- Provide a short overview and/or summery of what the term means in the play
- Provide a short history (i.e. etymology) of the term. Include a link and/or MLA works cited for this source
- Search for the term in the Shakespeare Concordance and provide a short summary of your findings. For example, how often does the word show up in the Shakespeare canon? What can it tell you about the plays it shows up in? How does its connotations shift? Did you uncover meanings you did not expect?
- Render one of the data points you generated visually with Piktochart or the infographic tool of your choice. You are also welcome to render a synthesis of your findings. Might also want to think about where you place the graphic in relation to the alphanumeric text.
- Step One: read through your entire website making note of themes, ideas, images, questions, problems, etc that overlap. Ex: What’s the relationship between your Taming of the Shrew visual rendering on the use and abuse of language and ways you frame contemporary eco/environmental crisis in your Digital Edition of King Lear? What do the overlapping ideas have to say about Shakespeare in general? What portions of your site are easy to navigate; what portions are hard to navigate? What pages look great? What pages lack interest? If you took the images you generated in through your presentation and used them to illustrate your site, where would you put them? Are you happy with your theme; background; and header? Are you making the best use of your theme and/or WordPress features?
- Step two: in 200 or so words draft out the final introductory reflective essay using some of the info. you generated from the questions above. May also want to include a list of revisions you plan to make for the final site.
Radically revise one of the five blog posts you wrote this semester according to one of the suggestions listed below. The Radical Revision is worth a total of 5 points, and must be posted to the post page of your site with a title on or before the last day of class. Since there is no word or time minimum or maximum, you must use your best judgment to determine the length required to meet the needs of the goals you establish for yourselves.
- Revise the genre: if the post you wrote is expository, then write it as a letter, a soliloquy, a dialogue, sermon, etc.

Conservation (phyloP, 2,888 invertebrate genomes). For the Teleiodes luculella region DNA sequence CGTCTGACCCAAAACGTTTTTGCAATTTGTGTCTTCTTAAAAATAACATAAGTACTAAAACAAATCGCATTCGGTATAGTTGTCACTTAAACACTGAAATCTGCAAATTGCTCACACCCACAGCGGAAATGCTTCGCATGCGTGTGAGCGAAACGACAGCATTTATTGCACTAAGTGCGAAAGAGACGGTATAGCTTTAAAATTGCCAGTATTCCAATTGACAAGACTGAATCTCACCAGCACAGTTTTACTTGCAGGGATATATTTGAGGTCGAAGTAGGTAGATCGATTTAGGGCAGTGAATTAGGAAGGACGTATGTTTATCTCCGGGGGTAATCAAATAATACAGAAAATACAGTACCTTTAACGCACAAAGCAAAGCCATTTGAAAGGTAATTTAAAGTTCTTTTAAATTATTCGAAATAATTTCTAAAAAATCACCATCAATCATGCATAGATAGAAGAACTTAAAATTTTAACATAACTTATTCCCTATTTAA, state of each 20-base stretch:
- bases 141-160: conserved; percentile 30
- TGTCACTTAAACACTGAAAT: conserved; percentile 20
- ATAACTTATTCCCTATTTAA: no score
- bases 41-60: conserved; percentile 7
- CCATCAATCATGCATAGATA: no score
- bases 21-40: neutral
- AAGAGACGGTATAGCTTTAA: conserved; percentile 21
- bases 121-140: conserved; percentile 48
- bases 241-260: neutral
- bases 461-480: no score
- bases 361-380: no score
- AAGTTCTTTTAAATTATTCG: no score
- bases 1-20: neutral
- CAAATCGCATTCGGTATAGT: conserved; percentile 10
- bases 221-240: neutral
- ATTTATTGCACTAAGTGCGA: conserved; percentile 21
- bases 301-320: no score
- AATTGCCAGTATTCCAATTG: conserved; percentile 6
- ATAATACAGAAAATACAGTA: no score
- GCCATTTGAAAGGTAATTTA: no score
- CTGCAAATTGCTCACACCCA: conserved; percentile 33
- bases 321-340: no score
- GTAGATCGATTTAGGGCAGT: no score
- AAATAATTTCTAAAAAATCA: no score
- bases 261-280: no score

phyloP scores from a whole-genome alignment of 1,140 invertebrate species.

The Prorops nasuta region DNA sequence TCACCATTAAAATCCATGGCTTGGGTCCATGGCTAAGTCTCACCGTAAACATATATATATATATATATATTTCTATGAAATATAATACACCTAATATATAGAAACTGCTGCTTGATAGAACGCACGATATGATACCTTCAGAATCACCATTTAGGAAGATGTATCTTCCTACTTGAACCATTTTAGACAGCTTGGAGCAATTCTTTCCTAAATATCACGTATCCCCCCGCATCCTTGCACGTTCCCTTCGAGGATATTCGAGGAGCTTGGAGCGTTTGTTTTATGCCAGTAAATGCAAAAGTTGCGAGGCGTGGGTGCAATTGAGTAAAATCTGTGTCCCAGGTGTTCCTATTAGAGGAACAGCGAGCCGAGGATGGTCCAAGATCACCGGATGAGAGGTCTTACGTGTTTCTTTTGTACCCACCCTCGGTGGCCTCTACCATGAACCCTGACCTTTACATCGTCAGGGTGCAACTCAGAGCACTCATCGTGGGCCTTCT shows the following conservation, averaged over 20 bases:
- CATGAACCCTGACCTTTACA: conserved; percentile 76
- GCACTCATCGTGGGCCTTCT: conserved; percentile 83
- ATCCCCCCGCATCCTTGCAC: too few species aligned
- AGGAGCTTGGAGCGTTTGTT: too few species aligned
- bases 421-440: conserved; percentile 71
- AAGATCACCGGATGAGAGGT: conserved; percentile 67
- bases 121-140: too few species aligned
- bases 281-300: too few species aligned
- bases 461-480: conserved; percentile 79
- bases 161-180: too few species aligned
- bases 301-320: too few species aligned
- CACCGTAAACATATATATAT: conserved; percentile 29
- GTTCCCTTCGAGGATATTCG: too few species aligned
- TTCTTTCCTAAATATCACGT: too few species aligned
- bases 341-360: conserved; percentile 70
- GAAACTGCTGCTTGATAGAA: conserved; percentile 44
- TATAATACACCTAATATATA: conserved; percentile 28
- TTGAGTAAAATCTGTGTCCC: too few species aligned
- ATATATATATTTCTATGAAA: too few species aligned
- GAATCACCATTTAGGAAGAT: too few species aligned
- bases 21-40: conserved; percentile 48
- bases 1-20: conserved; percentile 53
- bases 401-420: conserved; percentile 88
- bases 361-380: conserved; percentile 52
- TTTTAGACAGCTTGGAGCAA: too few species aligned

- Revise the mode: retaining the goal/purpose of the original, revise the post as a series of Tweets, a Vine video, screen cast, or an audio file/podcast
- Revise the perspective: drawing on concepts such as sympathetic imagination laid out by authors we’ve read such as Donna Haraway or Jeffrey Cohen, revise the post from the vantage point of an object in the original version. For instance, if you wrote about how it felt when you look at trees or mountains, write about yourself from the point of view of a tree or mountain looking back at you.
- Begin where you ended: start a new post with the last sentence of the first post. What evidence and rhetorical choices do you have to make to support the once concluding sentence? What does this exercise tell you about where you ended up in the original post?
Projected Learning Outcomes
Please note that as long as you post your blog before its due you will earn 10 points. I will assess the blog according to the criteria below and provide brief comments. My comments are intended to provide you with writing strategies for future assignments.
The following will be used to assess individual posts:
- Was post up on or before the due date and time?
- Does the post meet the minimum requirements specified by the prompt: word count, genre, design requirements, etc.? Does post satisfy the baseline requirements, and then attempt something more experimental with varying results?
- Are format, style, tone, mechanics, grammar, and punctuation applied correctly and consistently throughout for ease of reading/use and faithful attribution? Has post been written with audience in mind?
- Does the navigation lead to pages promised? Do all the links lead to pages promised?